orders for the treatment of Russian prisoners of war were
the subject of constant discussion in the General Staff?

A. I believe yes. I don't happen to know of any concrete
instances, but I must suppose that this subject -- which had
created a terrific reaction within the armed forces -- was
discussed many times at various places.

Q. And is there any question but what the reaction was a
very strong one?

A. No. I know that the reaction was especially strong from
the front; that is, especially the commanders and those in a
position of command at the front.

I have already stated in my first interrogations that
several of these commanders refused to transmit these orders
any further,

                                                 [Page 1617]
                                                            
but I am sorry that I cannot name them. I remember very well
that Canaris undertook a trip at once, or at least a very
short time after this order had been issued, to see the
Supreme Commanders and to ascertain their opinions as to
this order. Then Canaris told me about this, and that is
where I derived the foundation for what I just told you.

Q. Now, what was Reinecke's position at the time of this
conference?

A. He was the Chief of the General Office of the Armed
Forces.

Q. And what was his responsibility at that time insofar as
the prisoners of war were concerned?

A. I can't say that positively, but I can only deduce
something from the presence of Colonel Breier, who belonged
to your Department.

General Reinecke: Yes, he did.

A. And from the fact that you presided over this conference,
I had to conclude thus, that you were concerned very much
with this question -- that is, the responsibility -- without
being able to say concretely just how the organization was
at that time.

Q. Well, how did Reinecke happen to be at the conference, so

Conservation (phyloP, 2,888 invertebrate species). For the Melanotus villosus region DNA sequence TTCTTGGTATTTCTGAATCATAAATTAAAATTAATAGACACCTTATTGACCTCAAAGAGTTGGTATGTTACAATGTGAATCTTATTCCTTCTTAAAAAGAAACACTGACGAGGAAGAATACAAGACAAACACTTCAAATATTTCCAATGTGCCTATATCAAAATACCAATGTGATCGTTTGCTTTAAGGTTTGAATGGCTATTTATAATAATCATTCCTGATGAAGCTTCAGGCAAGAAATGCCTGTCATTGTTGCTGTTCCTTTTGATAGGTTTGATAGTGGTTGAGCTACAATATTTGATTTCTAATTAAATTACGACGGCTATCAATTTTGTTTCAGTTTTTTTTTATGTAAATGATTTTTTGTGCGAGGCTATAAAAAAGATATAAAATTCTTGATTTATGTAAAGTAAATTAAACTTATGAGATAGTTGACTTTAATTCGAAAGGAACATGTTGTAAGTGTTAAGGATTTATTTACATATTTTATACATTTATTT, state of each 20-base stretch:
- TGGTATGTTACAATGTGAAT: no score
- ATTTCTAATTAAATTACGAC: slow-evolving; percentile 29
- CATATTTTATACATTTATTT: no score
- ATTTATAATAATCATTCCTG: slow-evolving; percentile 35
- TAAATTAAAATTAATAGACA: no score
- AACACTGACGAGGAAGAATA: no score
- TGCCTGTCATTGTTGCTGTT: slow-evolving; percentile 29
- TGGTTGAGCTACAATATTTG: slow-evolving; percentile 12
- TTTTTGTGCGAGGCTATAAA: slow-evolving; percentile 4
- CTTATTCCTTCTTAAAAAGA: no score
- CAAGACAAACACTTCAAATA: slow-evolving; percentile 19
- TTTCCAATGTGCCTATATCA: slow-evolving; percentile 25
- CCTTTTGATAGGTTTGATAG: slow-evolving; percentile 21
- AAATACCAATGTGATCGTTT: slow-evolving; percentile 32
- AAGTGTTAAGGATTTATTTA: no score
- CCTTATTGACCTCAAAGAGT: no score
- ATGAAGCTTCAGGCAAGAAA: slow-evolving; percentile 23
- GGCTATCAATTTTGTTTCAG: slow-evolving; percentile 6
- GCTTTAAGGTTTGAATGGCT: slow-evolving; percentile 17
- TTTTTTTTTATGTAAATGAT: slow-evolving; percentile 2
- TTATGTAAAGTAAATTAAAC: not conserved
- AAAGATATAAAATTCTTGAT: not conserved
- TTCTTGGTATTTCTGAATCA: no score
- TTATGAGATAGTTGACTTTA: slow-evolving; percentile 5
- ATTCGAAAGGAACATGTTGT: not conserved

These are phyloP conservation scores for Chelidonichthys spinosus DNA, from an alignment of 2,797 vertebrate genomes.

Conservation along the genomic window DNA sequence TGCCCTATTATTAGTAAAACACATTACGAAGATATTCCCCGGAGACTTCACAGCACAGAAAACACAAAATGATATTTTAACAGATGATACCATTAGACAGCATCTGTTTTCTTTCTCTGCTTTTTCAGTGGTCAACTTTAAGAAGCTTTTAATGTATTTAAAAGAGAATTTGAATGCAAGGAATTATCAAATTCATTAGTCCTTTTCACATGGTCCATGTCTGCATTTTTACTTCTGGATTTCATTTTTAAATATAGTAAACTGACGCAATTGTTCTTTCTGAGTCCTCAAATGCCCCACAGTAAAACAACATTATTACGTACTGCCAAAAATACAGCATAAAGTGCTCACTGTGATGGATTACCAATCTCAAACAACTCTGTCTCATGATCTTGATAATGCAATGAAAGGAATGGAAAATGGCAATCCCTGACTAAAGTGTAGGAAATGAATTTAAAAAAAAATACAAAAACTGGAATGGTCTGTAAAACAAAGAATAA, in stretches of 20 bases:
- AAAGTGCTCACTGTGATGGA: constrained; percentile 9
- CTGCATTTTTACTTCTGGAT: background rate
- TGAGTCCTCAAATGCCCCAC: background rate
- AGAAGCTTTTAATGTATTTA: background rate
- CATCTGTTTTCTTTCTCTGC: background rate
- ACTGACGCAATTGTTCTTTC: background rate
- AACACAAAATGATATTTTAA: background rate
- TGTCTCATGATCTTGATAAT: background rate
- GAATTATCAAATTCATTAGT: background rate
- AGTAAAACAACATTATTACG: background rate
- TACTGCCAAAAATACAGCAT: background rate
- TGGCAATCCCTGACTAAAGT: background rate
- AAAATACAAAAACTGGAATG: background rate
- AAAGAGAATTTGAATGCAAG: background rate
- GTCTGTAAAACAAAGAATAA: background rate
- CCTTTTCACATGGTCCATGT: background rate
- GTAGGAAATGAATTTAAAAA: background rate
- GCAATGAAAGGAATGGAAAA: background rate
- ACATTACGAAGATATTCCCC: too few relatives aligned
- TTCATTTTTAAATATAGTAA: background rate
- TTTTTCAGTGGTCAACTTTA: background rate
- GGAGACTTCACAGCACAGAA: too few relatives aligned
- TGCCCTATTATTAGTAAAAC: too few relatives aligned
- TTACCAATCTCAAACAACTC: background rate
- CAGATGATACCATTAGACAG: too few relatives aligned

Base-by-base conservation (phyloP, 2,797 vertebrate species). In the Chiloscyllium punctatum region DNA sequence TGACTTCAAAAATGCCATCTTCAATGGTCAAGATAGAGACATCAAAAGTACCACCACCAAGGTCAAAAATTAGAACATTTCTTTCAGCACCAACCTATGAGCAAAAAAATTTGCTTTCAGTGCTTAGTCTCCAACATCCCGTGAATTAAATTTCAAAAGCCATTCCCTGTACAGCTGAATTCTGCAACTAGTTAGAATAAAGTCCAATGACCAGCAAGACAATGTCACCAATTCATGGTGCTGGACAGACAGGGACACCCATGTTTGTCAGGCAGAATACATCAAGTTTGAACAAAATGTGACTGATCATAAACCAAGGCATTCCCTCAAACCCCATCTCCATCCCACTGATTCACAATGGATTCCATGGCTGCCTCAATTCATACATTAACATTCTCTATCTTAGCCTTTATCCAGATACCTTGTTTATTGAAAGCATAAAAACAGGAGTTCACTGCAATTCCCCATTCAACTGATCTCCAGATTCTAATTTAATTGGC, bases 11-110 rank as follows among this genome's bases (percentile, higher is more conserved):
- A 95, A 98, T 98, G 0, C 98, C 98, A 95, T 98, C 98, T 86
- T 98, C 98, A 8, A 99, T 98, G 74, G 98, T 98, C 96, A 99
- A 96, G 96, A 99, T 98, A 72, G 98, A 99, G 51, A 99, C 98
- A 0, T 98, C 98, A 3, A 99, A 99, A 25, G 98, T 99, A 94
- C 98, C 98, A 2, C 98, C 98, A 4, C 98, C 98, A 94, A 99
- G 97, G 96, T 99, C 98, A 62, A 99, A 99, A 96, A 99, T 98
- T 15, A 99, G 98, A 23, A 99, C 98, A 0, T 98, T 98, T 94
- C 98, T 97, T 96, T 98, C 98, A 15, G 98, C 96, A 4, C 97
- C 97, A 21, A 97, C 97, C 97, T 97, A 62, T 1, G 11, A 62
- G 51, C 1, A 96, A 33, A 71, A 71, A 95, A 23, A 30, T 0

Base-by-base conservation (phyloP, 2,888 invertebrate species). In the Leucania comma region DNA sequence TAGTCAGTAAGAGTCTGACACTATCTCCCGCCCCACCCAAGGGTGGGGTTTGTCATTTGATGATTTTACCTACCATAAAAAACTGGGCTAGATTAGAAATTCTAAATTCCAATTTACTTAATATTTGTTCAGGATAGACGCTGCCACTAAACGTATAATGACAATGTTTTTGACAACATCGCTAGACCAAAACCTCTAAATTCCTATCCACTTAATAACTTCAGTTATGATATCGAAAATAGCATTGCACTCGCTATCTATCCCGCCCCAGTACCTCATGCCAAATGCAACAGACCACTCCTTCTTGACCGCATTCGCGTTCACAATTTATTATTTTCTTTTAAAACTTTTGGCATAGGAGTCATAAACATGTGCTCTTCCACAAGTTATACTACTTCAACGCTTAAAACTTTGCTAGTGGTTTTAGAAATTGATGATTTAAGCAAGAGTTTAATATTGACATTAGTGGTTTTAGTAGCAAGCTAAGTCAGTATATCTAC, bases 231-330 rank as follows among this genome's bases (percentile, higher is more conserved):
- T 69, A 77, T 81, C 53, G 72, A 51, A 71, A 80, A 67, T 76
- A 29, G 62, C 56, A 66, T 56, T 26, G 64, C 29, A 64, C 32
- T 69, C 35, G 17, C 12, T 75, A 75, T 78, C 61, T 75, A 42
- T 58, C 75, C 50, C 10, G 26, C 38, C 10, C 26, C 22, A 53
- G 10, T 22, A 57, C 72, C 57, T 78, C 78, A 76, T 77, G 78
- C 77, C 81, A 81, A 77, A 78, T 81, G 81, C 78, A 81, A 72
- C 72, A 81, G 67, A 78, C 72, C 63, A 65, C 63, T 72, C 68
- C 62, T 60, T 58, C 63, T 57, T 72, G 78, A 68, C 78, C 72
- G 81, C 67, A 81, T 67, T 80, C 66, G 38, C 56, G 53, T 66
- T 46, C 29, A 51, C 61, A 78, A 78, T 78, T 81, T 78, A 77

far as you know?

A. He was presiding over it, and I even believe that he
called it. He called it in order to comment on and explain
these orders.

Q. So that if he suggests that he did not know anything
about these orders first-hand, that does not conform with
the facts as they appeared at the conference?

A. That is absolutely out of the question.

To General Reinecke by Col. Amen:

Q. Do you agree with that?

A. No, I don't agree. Perhaps I may explain this again
clearly. As I said before, as far as I remember, when I came
back from the front I called this conference. All these
orders for the treatment of Russian prisoners were not given
by me, but they all came from the Leadership Staff of the
Armed Forces without my participation.

This also appears in this order -- and this was after we had
issued the outlines. It says here: "The outlines given by
the OKW for the occupied areas." That proves quite clearly
that the original order came from Keitel and the Fuehrer,
and was signed by Warlimont to the General Staff of the
Army, because all the camps were under their jurisdiction
and the measures had to be taken their. Then gradually,
after the prisoners of war came un-

                                                 [Page 1618]
                                                            
der our jurisdiction, we were forced to take a certain
position on that problem.